In late August of 2009 I was surprised and excited to find masses of frog eggs in my little pond so late in the season. It was easy to tell they were frog and not toad eggs by the fact they were in clusters and not in strings. I decided to save a handful of them before the fish ate them and I put them into a clear bowl and began to watch and photograph their story. I had just gotten my first little digital camera and was eager to use it. On the macro setting I could get close enough to really observe what was going on and it was such a treat to see how quickly the eggs changed hatched in only a few days. I had no idea how this would play out and was immediately drawn into the drama as it unfolded. I was hooked!
The two I kept were placed into a habitat with water lettuce I wished to winter over for next year to put back into the
By the beginning of December, one tadpole had developed into an adorable baby leopard frog and came out of the water. The other tadpole was still a large tadpole showing no signs of morphing. I believe that was because the habitat was very small and this was nature's way of making sure one or both would survive. How could two frogs find enough insects in such a small environment? (little did they know it would be provided by yours truly!!) It was a cold winter and I couldn't find any insects even on a sunny day so trips to the pet store to buy crickets became part of my routine. I kept the crickets in plastic jars with netting over the tops with damp egg carton cardboard to hide under and potatoes or carrots for food. I will never forget how "froggie" went after his first cricket and chomped it down. I was glued to this mini-drama. It was so exciting to watch the hunt!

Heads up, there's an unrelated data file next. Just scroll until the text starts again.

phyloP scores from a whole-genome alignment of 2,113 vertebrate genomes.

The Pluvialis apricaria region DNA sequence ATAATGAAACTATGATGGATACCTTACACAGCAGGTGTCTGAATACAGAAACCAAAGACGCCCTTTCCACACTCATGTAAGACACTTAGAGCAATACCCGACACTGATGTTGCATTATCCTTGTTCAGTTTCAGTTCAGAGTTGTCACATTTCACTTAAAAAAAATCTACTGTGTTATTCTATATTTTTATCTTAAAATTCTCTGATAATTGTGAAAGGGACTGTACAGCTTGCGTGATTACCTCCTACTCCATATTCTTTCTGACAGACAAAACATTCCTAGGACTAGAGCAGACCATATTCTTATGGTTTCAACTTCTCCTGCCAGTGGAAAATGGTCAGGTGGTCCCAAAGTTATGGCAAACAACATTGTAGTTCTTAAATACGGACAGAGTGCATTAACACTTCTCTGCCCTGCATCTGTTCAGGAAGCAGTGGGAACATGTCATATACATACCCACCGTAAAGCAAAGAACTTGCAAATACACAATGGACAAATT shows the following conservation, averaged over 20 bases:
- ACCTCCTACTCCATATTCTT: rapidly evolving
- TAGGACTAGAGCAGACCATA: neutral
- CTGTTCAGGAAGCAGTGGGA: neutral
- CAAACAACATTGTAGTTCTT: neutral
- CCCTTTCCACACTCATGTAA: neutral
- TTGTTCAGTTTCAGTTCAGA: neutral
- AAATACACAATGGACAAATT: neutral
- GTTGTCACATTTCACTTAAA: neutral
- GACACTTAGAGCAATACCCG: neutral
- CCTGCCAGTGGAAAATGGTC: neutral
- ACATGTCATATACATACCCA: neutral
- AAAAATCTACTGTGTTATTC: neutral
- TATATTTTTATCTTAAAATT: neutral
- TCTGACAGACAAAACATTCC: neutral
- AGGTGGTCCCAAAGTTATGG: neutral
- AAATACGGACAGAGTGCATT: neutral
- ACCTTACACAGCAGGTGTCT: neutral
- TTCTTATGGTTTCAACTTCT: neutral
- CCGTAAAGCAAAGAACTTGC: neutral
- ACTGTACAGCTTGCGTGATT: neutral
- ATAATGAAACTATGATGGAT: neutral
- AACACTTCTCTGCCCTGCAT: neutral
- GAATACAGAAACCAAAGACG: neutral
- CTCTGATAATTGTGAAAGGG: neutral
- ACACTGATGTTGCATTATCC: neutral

About five weeks later, the second
I never expected these creatures to be so interactive and so beautifully colorful and fascinating. I never expected to find it so enjoyable and so easy to raise them. No filters or air stones were necessary. I took out some of the water regularly and replaced it with our fresh well water weekly and once in awhile I siphoned out some of the gunk on the bottom.
By late April 2010 when the temperatures were warmer, I reluctantly released the frogs into the pond. I saw the oldest one for several days sitting in the water plants before he disappeared. The smaller one "nessie" vanished after only a couple of days which was no surprise because that one was wilder and much more agile and active.
Since releasing these two adorable leopard frogs into the pond, whenever I see leopard frogs in or near the pond, I always remember "froggie" and "nessie" and wonder……..
This photo essay of Southern Leopard Frog tadpoles was created by a Friends of the Kaw supporter, Peggy Madden, who lives in Arkansas.
Can you tell which of our Kansas River frogs and toads is closely related to the Southern Leopard Frog?
Kansas River frog and toad photos courtesy of Suzanne Collins. We would like to thank Joe Collins for his generous help.